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The Many Benefits of Rhubarb

Jun 16, 2010

Rhubarb is one of just a few plant stems that can be eaten, and similar to other edible stalks (like celery), it has a crisp texture.  It's unusually tart taste also makes it a natural pair with the sweetness of strawberries, hence the overwhelming abundance of strawberry rhubarb dessert recipes that can be found in books or online.  The beauty of this recipe is in its simplicity as well as its walnut addition.  Walnuts are an excellent source of omega-3 fatty acids which are essential to heart health (reducing our risk of blood clots, plaque formation, high blood pressure and inflammation leading to heart disease) as well as eye health (reducing our risk of central vision loss).  Feel good in serving this dessert to children as well because omega-3s promote strong vision and improved learning ability in young kids.  Thus, in replicating this recipe, I substituted whole wheat for white flour, reduced the sugar content by half in the fruit mixture and doubled the walnuts for good measure (of health).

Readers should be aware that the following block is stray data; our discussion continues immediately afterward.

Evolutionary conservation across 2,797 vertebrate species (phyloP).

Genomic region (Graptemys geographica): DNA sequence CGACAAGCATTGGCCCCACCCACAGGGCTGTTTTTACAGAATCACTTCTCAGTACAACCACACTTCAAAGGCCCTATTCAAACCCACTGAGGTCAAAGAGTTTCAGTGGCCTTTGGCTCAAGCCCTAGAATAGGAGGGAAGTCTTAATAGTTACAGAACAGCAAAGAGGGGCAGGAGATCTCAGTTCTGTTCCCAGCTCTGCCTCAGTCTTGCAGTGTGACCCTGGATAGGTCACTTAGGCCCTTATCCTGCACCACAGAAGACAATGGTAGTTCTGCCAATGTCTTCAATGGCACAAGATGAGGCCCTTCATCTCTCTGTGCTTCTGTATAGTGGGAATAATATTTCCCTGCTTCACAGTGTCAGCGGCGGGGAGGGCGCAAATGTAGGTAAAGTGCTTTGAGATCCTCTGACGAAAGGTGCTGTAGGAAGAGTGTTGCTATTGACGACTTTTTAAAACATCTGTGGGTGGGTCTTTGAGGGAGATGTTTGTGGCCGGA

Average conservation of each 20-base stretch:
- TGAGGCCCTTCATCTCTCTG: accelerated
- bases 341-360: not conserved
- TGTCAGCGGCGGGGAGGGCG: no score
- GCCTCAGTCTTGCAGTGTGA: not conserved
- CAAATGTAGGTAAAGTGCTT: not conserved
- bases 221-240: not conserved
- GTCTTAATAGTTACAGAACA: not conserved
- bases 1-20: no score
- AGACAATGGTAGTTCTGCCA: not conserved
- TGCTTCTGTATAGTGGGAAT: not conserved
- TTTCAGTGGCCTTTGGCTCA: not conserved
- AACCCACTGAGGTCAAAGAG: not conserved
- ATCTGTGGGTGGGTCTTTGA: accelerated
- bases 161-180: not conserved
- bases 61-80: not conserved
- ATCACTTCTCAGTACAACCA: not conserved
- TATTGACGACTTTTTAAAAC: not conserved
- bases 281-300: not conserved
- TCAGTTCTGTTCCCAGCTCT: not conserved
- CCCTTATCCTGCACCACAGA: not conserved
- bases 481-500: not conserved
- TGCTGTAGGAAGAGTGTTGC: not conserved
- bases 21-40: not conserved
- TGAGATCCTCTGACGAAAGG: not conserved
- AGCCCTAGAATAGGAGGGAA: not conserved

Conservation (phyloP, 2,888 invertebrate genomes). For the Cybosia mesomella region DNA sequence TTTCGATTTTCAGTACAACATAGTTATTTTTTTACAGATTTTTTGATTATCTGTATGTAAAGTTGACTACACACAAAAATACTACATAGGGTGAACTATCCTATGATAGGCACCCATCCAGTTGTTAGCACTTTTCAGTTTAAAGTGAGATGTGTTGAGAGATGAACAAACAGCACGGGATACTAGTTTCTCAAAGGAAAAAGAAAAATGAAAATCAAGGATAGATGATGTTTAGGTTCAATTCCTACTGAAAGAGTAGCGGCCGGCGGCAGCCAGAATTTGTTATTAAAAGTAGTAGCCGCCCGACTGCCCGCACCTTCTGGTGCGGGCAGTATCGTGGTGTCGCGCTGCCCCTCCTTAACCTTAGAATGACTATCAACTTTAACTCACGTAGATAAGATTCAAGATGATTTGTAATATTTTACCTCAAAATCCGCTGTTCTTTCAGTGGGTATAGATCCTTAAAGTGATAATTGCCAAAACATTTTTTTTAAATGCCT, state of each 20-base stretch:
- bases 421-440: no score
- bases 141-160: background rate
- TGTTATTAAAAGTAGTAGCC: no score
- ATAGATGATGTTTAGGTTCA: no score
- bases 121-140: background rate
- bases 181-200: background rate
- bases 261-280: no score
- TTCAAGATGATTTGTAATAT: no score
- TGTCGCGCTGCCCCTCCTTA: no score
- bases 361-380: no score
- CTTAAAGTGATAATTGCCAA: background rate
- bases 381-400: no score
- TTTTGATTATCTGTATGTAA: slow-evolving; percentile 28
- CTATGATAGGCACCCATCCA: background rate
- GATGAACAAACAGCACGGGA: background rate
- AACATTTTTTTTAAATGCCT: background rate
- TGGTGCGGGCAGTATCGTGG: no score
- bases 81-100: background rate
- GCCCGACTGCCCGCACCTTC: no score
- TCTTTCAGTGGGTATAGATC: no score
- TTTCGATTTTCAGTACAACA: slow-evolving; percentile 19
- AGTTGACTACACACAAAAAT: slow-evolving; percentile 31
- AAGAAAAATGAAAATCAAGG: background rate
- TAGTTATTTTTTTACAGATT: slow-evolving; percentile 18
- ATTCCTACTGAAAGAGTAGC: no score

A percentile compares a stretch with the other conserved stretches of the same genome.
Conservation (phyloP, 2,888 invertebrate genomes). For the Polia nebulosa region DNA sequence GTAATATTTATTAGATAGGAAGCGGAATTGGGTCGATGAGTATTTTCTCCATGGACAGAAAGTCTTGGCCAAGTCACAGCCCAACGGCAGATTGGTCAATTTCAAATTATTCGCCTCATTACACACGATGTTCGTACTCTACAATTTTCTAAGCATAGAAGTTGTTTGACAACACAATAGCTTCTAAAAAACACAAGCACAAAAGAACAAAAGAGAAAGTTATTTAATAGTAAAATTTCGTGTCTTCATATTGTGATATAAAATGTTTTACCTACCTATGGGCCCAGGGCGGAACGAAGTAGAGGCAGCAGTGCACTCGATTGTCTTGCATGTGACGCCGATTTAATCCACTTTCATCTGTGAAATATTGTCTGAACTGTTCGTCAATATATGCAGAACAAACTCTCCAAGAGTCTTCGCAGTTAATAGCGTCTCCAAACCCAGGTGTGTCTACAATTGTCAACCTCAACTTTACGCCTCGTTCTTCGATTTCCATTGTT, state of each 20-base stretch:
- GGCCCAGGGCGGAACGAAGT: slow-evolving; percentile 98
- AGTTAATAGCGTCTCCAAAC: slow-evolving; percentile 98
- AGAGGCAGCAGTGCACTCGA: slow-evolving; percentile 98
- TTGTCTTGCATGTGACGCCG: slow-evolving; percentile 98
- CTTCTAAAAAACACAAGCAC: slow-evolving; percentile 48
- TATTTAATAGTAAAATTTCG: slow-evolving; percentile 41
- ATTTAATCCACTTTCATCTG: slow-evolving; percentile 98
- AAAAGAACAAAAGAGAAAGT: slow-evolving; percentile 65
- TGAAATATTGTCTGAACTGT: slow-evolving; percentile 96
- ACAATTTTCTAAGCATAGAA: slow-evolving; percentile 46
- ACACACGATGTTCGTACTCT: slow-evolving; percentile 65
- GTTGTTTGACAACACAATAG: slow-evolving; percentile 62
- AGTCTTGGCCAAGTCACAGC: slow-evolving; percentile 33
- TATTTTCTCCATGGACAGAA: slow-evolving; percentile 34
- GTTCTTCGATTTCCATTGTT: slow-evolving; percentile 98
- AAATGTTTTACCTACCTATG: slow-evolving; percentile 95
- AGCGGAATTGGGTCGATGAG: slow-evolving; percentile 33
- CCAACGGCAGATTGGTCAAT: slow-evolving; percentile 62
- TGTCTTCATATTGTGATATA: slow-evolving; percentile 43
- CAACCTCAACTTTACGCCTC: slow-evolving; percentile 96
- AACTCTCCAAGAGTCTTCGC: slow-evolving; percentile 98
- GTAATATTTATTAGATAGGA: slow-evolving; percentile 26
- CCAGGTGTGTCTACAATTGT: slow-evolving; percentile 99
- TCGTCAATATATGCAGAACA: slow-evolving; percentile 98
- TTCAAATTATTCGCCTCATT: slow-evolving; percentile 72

Most interesting about rhubarb is that unlike most of the plants we eat, it's leaves are actually toxic!  They contain a chemical compound called oxalic acid which is also commonly found in bleaches, anti-rust products and some metal cleaners.  But make no mistake about it, rhubarb stems are safe and nutritionally superior.  The stems are high in fiber as well as vitamin C and calcium.  Add to the mix farm-fresh strawberries and you have yourself a natural flu fighting food (so forget your vitamin C supplement today)!


Strawberry rhubarb with a walnut crumble is a high fiber, disease-fighting dessert that lacks the traditional rubbery-ness of (whole wheat flour in) most other healthy sweets.


Incredible taste and incredible nutrition: a two-for-one rhubarb special. 


Article and photo(s) copyright of Michelle Cimino.

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